Almost as soon as I thought of the subject matter for this
blog I began to worry about what I like to think of as my ‘online rep’. ‘Blogging’,
one of our work experience children tells me, has been around for some time now
(it’s something to do with the interweb, FYI) and there are a few out there who
write (the verb is ‘blog’, weirdly) about literature. Now, I use email as much as the next person,
and I even have a Twitter account
(look mum, look at all those followers! Mwhahahaha…) but blow me down if it
doesn’t seem like I’ve been flying by the seat of my pants all this time… I’m a
bit worried I’ll seem like a techno dinosaur (although that would be cool).
Of course (wait for it), I’m exaggerating a bit and I do
deal with a number of literary blogs and bloggers. I’ve even commented on a few. And
I’m pretty honest about nailing my Penguin colours to the mast when I do it. Honesty and integrity, it appears to me, are
watch-words of literary blogging, even when I don’t
necessarily agree with a review or a point or anything else or
Sometimes I just can’t help myself and I have to stick my oar in. But blogs are all about discussion, at their
best, and people need to feel free to say what they want and also have an idea
who they’re saying it to, hence me putting my hand up and saying “I work at
The problem with online PR is that, it’s perhaps fair to say,
there’s been a certain amount of scepticism in the publishing world as to the
merits and affects of book blogs, and even the reasons behind them. In my time emails have gone round the
publishing houses warning of someone purporting to be from a print publication
that is, in fact, fake, just to get free books, either to read or to sell. Blogs caused suspicion because even if
someone linked through to one that clearly existed, it could be a fairly ad hoc
enterprise, one that potentially took little effort on the part of the blogger to
circulate or even write when compared to the book-y rewards they were
receiving. It’s a quid pro quo
agreement, sending review copies out, albeit a flexible one.
Two things have caused me and I’m sure many others to have a re-think. Firstly, the simple fact that there’s now less space in the traditional outlets, such as newspapers, magazines, radio, etc, and every book publicist in London is competing for it. It’s always the hardest part of the job, convincing someone that they should consider, look at, perhaps read and, if you’re lucky, cover a book and there’s less room now than there used to be, for various reasons. So as publicists, we have to look beyond where we’ve usually aimed for coverage.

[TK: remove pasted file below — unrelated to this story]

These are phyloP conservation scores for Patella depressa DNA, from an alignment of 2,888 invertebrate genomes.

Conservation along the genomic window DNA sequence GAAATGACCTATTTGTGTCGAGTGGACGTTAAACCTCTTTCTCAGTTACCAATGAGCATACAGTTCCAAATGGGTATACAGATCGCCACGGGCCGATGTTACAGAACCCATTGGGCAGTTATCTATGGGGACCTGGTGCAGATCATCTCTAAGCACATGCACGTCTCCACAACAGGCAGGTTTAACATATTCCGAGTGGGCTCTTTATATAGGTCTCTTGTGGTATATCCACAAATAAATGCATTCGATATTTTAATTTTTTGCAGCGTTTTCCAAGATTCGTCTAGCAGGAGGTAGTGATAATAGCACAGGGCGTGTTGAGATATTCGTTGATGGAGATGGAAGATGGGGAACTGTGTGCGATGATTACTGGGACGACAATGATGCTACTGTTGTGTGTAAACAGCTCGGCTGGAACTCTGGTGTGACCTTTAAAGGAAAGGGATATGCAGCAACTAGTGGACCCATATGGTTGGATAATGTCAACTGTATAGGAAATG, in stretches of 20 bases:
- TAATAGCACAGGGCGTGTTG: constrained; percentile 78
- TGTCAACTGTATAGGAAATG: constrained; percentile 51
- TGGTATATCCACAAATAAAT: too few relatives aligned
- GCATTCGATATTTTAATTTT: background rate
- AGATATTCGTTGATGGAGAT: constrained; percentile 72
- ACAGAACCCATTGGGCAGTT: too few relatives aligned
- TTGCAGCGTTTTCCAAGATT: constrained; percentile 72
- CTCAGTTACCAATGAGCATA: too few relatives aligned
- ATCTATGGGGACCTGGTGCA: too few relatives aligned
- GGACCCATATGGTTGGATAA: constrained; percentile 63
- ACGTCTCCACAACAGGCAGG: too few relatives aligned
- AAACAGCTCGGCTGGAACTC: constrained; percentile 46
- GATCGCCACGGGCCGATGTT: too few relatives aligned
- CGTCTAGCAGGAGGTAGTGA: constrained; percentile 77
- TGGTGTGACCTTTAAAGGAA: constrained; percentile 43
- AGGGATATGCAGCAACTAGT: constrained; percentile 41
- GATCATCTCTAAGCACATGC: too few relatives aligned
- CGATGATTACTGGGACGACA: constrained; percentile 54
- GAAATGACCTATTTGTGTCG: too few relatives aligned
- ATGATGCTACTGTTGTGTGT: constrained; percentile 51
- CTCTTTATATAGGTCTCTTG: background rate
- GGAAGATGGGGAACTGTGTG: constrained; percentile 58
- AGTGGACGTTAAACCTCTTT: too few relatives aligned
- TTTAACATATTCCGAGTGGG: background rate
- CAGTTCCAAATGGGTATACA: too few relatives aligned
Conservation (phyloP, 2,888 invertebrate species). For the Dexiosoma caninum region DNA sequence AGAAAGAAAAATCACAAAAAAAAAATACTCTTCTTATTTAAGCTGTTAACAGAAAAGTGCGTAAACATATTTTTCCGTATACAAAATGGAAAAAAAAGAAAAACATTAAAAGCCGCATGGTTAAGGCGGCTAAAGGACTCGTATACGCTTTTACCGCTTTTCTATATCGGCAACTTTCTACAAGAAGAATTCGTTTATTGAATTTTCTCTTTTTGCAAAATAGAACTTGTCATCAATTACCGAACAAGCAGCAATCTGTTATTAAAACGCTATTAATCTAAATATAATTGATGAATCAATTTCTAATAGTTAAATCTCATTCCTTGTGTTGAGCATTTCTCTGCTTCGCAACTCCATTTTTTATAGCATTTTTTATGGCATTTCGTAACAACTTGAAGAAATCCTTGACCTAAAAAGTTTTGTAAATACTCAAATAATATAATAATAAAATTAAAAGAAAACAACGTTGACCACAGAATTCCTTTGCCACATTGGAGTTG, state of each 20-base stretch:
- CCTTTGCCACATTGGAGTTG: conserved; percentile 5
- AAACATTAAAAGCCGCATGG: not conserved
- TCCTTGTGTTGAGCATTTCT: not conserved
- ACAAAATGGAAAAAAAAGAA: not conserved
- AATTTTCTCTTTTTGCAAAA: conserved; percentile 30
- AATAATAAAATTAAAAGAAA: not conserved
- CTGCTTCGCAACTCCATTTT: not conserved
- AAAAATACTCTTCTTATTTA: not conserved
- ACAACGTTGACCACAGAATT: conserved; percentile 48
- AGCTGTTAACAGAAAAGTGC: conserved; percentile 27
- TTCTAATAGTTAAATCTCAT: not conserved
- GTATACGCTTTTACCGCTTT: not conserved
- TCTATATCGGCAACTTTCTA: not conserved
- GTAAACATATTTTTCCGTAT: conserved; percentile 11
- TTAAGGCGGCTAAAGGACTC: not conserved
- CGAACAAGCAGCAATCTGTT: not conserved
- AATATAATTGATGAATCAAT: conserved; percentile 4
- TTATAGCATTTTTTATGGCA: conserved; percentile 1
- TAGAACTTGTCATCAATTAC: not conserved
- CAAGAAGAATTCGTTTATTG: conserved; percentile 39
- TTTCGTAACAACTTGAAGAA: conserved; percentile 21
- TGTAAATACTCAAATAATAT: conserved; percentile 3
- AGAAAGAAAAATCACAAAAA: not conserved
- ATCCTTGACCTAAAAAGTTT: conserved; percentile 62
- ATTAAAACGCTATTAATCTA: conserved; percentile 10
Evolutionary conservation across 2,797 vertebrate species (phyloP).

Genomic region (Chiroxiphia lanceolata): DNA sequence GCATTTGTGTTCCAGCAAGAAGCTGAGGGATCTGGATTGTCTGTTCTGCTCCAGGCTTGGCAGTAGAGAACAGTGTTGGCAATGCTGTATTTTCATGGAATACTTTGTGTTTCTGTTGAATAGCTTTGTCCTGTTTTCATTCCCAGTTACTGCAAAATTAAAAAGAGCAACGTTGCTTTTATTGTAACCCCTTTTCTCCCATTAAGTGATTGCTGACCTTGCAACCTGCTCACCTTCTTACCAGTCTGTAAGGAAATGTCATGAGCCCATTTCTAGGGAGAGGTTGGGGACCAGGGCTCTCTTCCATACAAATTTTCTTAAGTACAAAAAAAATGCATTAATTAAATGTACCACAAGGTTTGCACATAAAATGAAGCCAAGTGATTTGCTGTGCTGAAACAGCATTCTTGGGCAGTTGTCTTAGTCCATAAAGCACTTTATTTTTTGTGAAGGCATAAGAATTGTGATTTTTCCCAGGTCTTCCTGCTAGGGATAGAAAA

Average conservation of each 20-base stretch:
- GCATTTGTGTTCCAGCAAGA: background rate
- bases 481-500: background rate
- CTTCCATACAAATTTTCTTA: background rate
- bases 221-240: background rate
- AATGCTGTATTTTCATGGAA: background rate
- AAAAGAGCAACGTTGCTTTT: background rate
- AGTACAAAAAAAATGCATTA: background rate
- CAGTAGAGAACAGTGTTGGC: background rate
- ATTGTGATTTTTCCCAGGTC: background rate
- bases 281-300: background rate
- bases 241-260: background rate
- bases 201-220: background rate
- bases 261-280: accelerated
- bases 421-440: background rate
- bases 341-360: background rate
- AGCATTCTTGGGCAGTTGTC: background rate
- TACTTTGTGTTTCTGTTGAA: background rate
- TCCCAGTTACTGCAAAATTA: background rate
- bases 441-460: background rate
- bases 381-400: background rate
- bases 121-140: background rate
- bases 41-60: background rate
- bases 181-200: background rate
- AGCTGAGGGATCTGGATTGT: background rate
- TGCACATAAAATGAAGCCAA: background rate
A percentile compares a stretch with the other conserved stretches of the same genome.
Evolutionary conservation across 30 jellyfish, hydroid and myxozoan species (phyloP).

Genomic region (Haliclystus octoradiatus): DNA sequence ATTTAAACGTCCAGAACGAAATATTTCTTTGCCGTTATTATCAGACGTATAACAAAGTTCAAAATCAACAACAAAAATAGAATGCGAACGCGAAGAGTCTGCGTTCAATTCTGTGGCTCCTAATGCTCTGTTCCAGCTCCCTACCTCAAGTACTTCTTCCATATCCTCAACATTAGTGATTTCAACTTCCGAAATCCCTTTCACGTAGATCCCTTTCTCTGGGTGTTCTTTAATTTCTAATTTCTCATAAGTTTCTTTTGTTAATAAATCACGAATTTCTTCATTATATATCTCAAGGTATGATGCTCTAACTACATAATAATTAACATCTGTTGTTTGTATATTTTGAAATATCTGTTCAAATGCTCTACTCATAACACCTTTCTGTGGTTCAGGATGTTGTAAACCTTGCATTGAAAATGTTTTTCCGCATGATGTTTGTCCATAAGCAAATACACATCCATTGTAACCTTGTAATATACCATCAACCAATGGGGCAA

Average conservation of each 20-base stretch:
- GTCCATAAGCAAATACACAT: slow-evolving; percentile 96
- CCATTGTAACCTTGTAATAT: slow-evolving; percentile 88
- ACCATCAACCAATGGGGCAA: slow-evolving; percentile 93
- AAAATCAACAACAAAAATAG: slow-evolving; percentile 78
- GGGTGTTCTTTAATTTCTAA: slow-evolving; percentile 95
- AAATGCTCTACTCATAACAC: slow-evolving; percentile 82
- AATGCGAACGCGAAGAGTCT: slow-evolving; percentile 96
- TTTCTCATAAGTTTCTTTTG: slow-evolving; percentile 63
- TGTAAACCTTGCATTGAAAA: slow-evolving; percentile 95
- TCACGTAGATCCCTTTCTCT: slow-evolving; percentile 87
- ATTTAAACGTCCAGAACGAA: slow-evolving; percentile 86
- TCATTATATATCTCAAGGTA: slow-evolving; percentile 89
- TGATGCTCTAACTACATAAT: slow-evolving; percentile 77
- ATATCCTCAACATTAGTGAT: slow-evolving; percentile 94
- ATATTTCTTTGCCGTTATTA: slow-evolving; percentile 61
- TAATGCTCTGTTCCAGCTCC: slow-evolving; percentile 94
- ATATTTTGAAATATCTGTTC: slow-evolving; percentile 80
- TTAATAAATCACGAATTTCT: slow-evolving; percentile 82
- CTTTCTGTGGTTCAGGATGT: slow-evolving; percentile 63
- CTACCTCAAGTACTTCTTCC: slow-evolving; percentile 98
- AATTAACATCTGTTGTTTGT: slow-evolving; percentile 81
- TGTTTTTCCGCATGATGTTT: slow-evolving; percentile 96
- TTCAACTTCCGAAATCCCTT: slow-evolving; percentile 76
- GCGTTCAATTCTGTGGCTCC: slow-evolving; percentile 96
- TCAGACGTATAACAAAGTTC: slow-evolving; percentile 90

(Who’s this guy with Joe the Publicist?)
The second reason is the obvious increase in the number of
serious, quality book bloggers and sites out there. Blogs such as ReadySteadyBook, Dovegreyreader Scribbles, Untitled Books or Asylum have clear aims in mind, an
important ethical and aesthetic approach to their book coverage and, most
importantly and informing all of this, a passion for books that means they take
it very seriously and do it, well, properly.
They’re not after any free copy they can get their hands on and won’t
just review a book well, or even at all, because they’ve been sent it.
discussion appeared on Twitter recently about the effect of book blogging
and online discussion. While it remains
hard to judge what sales come directly from a blog, from a particular online
review or comment, or whether one blog is ‘better’ or more effective than
another, the phrase that keeps coming to my mind is word of mouth. That phrase is mentioned a few times in the
Twitter discussion and it seems to be mentioned, at least indirectly, in online
forums. People who interact with book
sites do it more and more frequently; relationships and trust builds up; you
get to know other peoples’ tastes and they get to know yours; and it’s no
longer a closed circle for a certain type of person. In short, getting a review on a widely-read
blog gets the book you’re working on talked about somewhere, and that is far,
far better than silence. As publishers
that’s essentially what we’re trying to do.
Yes, we need to make money but we’ll never do that if no one is talking
about our books. You may not be able to
measure sales from them 100% but neither can you do that with a lead
review in Sunday Times Culture.
So I’m going to carry on with my mission of finding out more
about the sites and bloggers I already work with and do my best to cast my net
a little wider and discover more. I’m
hoping to find out what they like, what they read, what they look for from
books, and publishers, and I think I’ll learn a lot from it. As publicists, and as publishers, we need to
look beyond what we’ve always seen as a benchmark for a publicity campaign and
see what we can do to push ourselves, and our books, a little further.
For your reading pleasure (you need something to help you
get over how serious the above got, right?) here are five literary blogs I’ve
discovered and enjoyed recently:
Joe, Literary Publicity (@Joethepublicist – I know, I know)